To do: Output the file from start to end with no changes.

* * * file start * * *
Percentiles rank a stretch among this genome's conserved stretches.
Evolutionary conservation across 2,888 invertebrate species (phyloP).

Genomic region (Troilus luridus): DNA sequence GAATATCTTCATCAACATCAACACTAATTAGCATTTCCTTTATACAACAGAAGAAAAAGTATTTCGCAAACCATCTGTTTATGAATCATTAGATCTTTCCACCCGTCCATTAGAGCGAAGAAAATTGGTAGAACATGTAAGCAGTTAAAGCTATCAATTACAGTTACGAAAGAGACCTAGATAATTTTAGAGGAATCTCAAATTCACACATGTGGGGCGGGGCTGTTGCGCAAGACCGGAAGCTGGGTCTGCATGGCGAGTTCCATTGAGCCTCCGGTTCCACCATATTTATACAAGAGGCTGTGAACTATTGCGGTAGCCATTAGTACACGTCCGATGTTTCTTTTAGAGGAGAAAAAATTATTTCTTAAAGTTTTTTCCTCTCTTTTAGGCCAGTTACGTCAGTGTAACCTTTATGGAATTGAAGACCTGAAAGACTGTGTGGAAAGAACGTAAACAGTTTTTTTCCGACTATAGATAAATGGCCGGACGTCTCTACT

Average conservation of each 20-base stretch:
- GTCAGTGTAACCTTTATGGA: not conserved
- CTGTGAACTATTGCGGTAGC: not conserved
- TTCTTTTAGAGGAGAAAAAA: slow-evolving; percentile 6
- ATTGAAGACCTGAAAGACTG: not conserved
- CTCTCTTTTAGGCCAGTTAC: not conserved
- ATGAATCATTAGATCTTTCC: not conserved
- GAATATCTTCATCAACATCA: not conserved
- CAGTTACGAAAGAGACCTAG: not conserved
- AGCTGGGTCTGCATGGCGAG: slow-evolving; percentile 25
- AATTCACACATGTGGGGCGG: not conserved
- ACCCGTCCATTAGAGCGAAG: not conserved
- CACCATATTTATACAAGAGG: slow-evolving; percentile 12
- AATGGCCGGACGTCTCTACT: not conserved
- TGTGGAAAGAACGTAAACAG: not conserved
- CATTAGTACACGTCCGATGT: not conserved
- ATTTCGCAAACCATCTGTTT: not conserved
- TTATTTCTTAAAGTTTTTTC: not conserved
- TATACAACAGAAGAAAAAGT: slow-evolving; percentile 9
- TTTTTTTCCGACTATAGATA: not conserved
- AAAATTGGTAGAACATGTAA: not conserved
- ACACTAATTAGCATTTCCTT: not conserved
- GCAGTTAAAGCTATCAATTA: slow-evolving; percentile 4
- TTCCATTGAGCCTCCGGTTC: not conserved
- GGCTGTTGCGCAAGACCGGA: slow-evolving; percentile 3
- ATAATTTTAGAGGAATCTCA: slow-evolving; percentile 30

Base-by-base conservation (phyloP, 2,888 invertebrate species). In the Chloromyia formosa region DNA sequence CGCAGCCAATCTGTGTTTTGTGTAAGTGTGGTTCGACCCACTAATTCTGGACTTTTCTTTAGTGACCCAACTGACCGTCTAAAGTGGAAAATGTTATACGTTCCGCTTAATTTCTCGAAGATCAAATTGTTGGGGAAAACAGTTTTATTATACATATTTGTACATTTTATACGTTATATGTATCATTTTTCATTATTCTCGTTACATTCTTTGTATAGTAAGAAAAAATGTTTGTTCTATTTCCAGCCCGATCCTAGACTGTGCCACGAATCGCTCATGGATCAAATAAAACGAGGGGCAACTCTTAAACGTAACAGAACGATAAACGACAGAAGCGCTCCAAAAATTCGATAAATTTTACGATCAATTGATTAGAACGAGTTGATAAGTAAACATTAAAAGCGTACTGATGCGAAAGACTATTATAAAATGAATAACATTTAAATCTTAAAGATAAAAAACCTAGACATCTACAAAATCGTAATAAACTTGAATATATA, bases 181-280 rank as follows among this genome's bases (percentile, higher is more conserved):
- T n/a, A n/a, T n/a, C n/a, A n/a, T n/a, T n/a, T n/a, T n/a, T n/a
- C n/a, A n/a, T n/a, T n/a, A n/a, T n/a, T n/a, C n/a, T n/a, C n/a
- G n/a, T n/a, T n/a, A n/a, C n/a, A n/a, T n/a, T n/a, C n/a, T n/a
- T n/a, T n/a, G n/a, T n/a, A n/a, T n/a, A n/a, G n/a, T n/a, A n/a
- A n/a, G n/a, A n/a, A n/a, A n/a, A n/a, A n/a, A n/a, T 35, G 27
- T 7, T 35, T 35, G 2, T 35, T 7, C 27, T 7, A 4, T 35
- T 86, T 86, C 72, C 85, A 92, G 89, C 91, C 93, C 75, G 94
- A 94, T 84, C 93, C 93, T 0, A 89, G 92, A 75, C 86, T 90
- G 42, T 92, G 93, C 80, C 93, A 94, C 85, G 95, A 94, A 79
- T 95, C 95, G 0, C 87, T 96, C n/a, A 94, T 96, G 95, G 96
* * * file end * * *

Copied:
Percentiles rank a stretch among this genome's conserved stretches.
Evolutionary conservation across 2,888 invertebrate species (phyloP).

Genomic region (Troilus luridus): DNA sequence GAATATCTTCATCAACATCAACACTAATTAGCATTTCCTTTATACAACAGAAGAAAAAGTATTTCGCAAACCATCTGTTTATGAATCATTAGATCTTTCCACCCGTCCATTAGAGCGAAGAAAATTGGTAGAACATGTAAGCAGTTAAAGCTATCAATTACAGTTACGAAAGAGACCTAGATAATTTTAGAGGAATCTCAAATTCACACATGTGGGGCGGGGCTGTTGCGCAAGACCGGAAGCTGGGTCTGCATGGCGAGTTCCATTGAGCCTCCGGTTCCACCATATTTATACAAGAGGCTGTGAACTATTGCGGTAGCCATTAGTACACGTCCGATGTTTCTTTTAGAGGAGAAAAAATTATTTCTTAAAGTTTTTTCCTCTCTTTTAGGCCAGTTACGTCAGTGTAACCTTTATGGAATTGAAGACCTGAAAGACTGTGTGGAAAGAACGTAAACAGTTTTTTTCCGACTATAGATAAATGGCCGGACGTCTCTACT

Average conservation of each 20-base stretch:
- GTCAGTGTAACCTTTATGGA: not conserved
- CTGTGAACTATTGCGGTAGC: not conserved
- TTCTTTTAGAGGAGAAAAAA: slow-evolving; percentile 6
- ATTGAAGACCTGAAAGACTG: not conserved
- CTCTCTTTTAGGCCAGTTAC: not conserved
- ATGAATCATTAGATCTTTCC: not conserved
- GAATATCTTCATCAACATCA: not conserved
- CAGTTACGAAAGAGACCTAG: not conserved
- AGCTGGGTCTGCATGGCGAG: slow-evolving; percentile 25
- AATTCACACATGTGGGGCGG: not conserved
- ACCCGTCCATTAGAGCGAAG: not conserved
- CACCATATTTATACAAGAGG: slow-evolving; percentile 12
- AATGGCCGGACGTCTCTACT: not conserved
- TGTGGAAAGAACGTAAACAG: not conserved
- CATTAGTACACGTCCGATGT: not conserved
- ATTTCGCAAACCATCTGTTT: not conserved
- TTATTTCTTAAAGTTTTTTC: not conserved
- TATACAACAGAAGAAAAAGT: slow-evolving; percentile 9
- TTTTTTTCCGACTATAGATA: not conserved
- AAAATTGGTAGAACATGTAA: not conserved
- ACACTAATTAGCATTTCCTT: not conserved
- GCAGTTAAAGCTATCAATTA: slow-evolving; percentile 4
- TTCCATTGAGCCTCCGGTTC: not conserved
- GGCTGTTGCGCAAGACCGGA: slow-evolving; percentile 3
- ATAATTTTAGAGGAATCTCA: slow-evolving; percentile 30

Base-by-base conservation (phyloP, 2,888 invertebrate species). In the Chloromyia formosa region DNA sequence CGCAGCCAATCTGTGTTTTGTGTAAGTGTGGTTCGACCCACTAATTCTGGACTTTTCTTTAGTGACCCAACTGACCGTCTAAAGTGGAAAATGTTATACGTTCCGCTTAATTTCTCGAAGATCAAATTGTTGGGGAAAACAGTTTTATTATACATATTTGTACATTTTATACGTTATATGTATCATTTTTCATTATTCTCGTTACATTCTTTGTATAGTAAGAAAAAATGTTTGTTCTATTTCCAGCCCGATCCTAGACTGTGCCACGAATCGCTCATGGATCAAATAAAACGAGGGGCAACTCTTAAACGTAACAGAACGATAAACGACAGAAGCGCTCCAAAAATTCGATAAATTTTACGATCAATTGATTAGAACGAGTTGATAAGTAAACATTAAAAGCGTACTGATGCGAAAGACTATTATAAAATGAATAACATTTAAATCTTAAAGATAAAAAACCTAGACATCTACAAAATCGTAATAAACTTGAATATATA, bases 181-280 rank as follows among this genome's bases (percentile, higher is more conserved):
- T n/a, A n/a, T n/a, C n/a, A n/a, T n/a, T n/a, T n/a, T n/a, T n/a
- C n/a, A n/a, T n/a, T n/a, A n/a, T n/a, T n/a, C n/a, T n/a, C n/a
- G n/a, T n/a, T n/a, A n/a, C n/a, A n/a, T n/a, T n/a, C n/a, T n/a
- T n/a, T n/a, G n/a, T n/a, A n/a, T n/a, A n/a, G n/a, T n/a, A n/a
- A n/a, G n/a, A n/a, A n/a, A n/a, A n/a, A n/a, A n/a, T 35, G 27
- T 7, T 35, T 35, G 2, T 35, T 7, C 27, T 7, A 4, T 35
- T 86, T 86, C 72, C 85, A 92, G 89, C 91, C 93, C 75, G 94
- A 94, T 84, C 93, C 93, T 0, A 89, G 92, A 75, C 86, T 90
- G 42, T 92, G 93, C 80, C 93, A 94, C 85, G 95, A 94, A 79
- T 95, C 95, G 0, C 87, T 96, C n/a, A 94, T 96, G 95, G 96